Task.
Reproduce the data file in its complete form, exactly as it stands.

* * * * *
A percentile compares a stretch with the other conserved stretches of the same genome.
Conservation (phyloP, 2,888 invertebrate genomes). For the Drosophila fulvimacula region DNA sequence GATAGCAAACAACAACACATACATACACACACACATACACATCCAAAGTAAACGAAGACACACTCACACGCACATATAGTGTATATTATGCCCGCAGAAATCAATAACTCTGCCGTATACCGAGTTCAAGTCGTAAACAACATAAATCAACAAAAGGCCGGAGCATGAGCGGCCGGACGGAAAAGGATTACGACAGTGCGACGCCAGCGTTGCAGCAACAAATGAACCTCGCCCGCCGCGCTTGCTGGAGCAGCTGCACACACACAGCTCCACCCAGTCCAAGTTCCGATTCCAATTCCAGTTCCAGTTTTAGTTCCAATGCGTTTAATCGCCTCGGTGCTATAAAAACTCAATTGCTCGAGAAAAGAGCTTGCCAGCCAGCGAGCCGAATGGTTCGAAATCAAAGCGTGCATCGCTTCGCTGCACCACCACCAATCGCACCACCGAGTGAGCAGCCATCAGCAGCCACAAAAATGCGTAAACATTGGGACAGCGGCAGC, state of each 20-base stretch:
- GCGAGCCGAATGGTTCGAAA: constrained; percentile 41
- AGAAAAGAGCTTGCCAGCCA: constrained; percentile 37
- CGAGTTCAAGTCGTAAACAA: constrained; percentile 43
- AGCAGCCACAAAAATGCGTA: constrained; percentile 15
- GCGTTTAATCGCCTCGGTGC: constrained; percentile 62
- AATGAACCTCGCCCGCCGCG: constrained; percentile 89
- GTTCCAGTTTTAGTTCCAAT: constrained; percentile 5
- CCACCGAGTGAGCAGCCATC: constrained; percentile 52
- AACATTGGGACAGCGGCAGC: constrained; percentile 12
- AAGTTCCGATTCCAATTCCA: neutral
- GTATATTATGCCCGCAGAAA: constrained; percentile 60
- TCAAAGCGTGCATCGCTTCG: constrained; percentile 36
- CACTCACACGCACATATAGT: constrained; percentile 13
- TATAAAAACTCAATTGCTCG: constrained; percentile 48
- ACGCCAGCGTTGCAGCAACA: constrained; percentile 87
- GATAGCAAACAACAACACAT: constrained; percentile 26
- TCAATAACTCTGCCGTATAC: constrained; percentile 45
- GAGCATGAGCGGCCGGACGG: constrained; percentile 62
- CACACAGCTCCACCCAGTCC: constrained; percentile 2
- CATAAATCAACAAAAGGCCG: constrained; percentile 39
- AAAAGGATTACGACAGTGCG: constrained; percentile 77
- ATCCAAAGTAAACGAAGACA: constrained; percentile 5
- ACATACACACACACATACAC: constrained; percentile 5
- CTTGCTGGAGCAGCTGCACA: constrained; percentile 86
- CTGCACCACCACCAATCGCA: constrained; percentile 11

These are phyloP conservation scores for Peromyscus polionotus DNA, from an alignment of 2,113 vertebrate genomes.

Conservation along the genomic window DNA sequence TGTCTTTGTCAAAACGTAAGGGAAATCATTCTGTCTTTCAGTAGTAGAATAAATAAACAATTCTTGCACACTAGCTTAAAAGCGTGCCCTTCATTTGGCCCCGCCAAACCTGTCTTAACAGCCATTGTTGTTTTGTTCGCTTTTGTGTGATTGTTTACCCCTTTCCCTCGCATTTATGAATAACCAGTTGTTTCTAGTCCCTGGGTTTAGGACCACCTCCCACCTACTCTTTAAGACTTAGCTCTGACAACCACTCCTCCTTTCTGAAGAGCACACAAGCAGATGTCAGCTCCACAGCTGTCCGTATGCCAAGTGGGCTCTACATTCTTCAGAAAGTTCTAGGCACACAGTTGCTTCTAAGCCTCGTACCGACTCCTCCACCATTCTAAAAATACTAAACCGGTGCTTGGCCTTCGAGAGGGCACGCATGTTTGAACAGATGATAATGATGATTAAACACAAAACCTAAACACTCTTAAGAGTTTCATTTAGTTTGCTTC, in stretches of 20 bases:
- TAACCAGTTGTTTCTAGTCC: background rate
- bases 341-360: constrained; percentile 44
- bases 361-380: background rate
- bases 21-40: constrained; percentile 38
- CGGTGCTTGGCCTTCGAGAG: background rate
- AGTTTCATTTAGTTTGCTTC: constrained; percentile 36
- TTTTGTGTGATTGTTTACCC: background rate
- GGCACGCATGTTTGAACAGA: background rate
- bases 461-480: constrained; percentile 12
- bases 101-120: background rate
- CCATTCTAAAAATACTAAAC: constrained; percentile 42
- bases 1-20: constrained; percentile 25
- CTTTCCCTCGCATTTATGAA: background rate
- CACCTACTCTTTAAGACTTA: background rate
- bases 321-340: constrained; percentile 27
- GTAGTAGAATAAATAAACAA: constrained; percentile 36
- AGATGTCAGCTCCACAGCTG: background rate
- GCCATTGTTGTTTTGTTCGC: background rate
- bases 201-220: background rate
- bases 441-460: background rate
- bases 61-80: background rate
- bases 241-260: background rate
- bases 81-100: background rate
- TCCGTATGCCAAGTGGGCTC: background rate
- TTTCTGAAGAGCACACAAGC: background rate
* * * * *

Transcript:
A percentile compares a stretch with the other conserved stretches of the same genome.
Conservation (phyloP, 2,888 invertebrate genomes). For the Drosophila fulvimacula region DNA sequence GATAGCAAACAACAACACATACATACACACACACATACACATCCAAAGTAAACGAAGACACACTCACACGCACATATAGTGTATATTATGCCCGCAGAAATCAATAACTCTGCCGTATACCGAGTTCAAGTCGTAAACAACATAAATCAACAAAAGGCCGGAGCATGAGCGGCCGGACGGAAAAGGATTACGACAGTGCGACGCCAGCGTTGCAGCAACAAATGAACCTCGCCCGCCGCGCTTGCTGGAGCAGCTGCACACACACAGCTCCACCCAGTCCAAGTTCCGATTCCAATTCCAGTTCCAGTTTTAGTTCCAATGCGTTTAATCGCCTCGGTGCTATAAAAACTCAATTGCTCGAGAAAAGAGCTTGCCAGCCAGCGAGCCGAATGGTTCGAAATCAAAGCGTGCATCGCTTCGCTGCACCACCACCAATCGCACCACCGAGTGAGCAGCCATCAGCAGCCACAAAAATGCGTAAACATTGGGACAGCGGCAGC, state of each 20-base stretch:
- GCGAGCCGAATGGTTCGAAA: constrained; percentile 41
- AGAAAAGAGCTTGCCAGCCA: constrained; percentile 37
- CGAGTTCAAGTCGTAAACAA: constrained; percentile 43
- AGCAGCCACAAAAATGCGTA: constrained; percentile 15
- GCGTTTAATCGCCTCGGTGC: constrained; percentile 62
- AATGAACCTCGCCCGCCGCG: constrained; percentile 89
- GTTCCAGTTTTAGTTCCAAT: constrained; percentile 5
- CCACCGAGTGAGCAGCCATC: constrained; percentile 52
- AACATTGGGACAGCGGCAGC: constrained; percentile 12
- AAGTTCCGATTCCAATTCCA: neutral
- GTATATTATGCCCGCAGAAA: constrained; percentile 60
- TCAAAGCGTGCATCGCTTCG: constrained; percentile 36
- CACTCACACGCACATATAGT: constrained; percentile 13
- TATAAAAACTCAATTGCTCG: constrained; percentile 48
- ACGCCAGCGTTGCAGCAACA: constrained; percentile 87
- GATAGCAAACAACAACACAT: constrained; percentile 26
- TCAATAACTCTGCCGTATAC: constrained; percentile 45
- GAGCATGAGCGGCCGGACGG: constrained; percentile 62
- CACACAGCTCCACCCAGTCC: constrained; percentile 2
- CATAAATCAACAAAAGGCCG: constrained; percentile 39
- AAAAGGATTACGACAGTGCG: constrained; percentile 77
- ATCCAAAGTAAACGAAGACA: constrained; percentile 5
- ACATACACACACACATACAC: constrained; percentile 5
- CTTGCTGGAGCAGCTGCACA: constrained; percentile 86
- CTGCACCACCACCAATCGCA: constrained; percentile 11

These are phyloP conservation scores for Peromyscus polionotus DNA, from an alignment of 2,113 vertebrate genomes.

Conservation along the genomic window DNA sequence TGTCTTTGTCAAAACGTAAGGGAAATCATTCTGTCTTTCAGTAGTAGAATAAATAAACAATTCTTGCACACTAGCTTAAAAGCGTGCCCTTCATTTGGCCCCGCCAAACCTGTCTTAACAGCCATTGTTGTTTTGTTCGCTTTTGTGTGATTGTTTACCCCTTTCCCTCGCATTTATGAATAACCAGTTGTTTCTAGTCCCTGGGTTTAGGACCACCTCCCACCTACTCTTTAAGACTTAGCTCTGACAACCACTCCTCCTTTCTGAAGAGCACACAAGCAGATGTCAGCTCCACAGCTGTCCGTATGCCAAGTGGGCTCTACATTCTTCAGAAAGTTCTAGGCACACAGTTGCTTCTAAGCCTCGTACCGACTCCTCCACCATTCTAAAAATACTAAACCGGTGCTTGGCCTTCGAGAGGGCACGCATGTTTGAACAGATGATAATGATGATTAAACACAAAACCTAAACACTCTTAAGAGTTTCATTTAGTTTGCTTC, in stretches of 20 bases:
- TAACCAGTTGTTTCTAGTCC: background rate
- bases 341-360: constrained; percentile 44
- bases 361-380: background rate
- bases 21-40: constrained; percentile 38
- CGGTGCTTGGCCTTCGAGAG: background rate
- AGTTTCATTTAGTTTGCTTC: constrained; percentile 36
- TTTTGTGTGATTGTTTACCC: background rate
- GGCACGCATGTTTGAACAGA: background rate
- bases 461-480: constrained; percentile 12
- bases 101-120: background rate
- CCATTCTAAAAATACTAAAC: constrained; percentile 42
- bases 1-20: constrained; percentile 25
- CTTTCCCTCGCATTTATGAA: background rate
- CACCTACTCTTTAAGACTTA: background rate
- bases 321-340: constrained; percentile 27
- GTAGTAGAATAAATAAACAA: constrained; percentile 36
- AGATGTCAGCTCCACAGCTG: background rate
- GCCATTGTTGTTTTGTTCGC: background rate
- bases 201-220: background rate
- bases 441-460: background rate
- bases 61-80: background rate
- bases 241-260: background rate
- bases 81-100: background rate
- TCCGTATGCCAAGTGGGCTC: background rate
- TTTCTGAAGAGCACACAAGC: background rate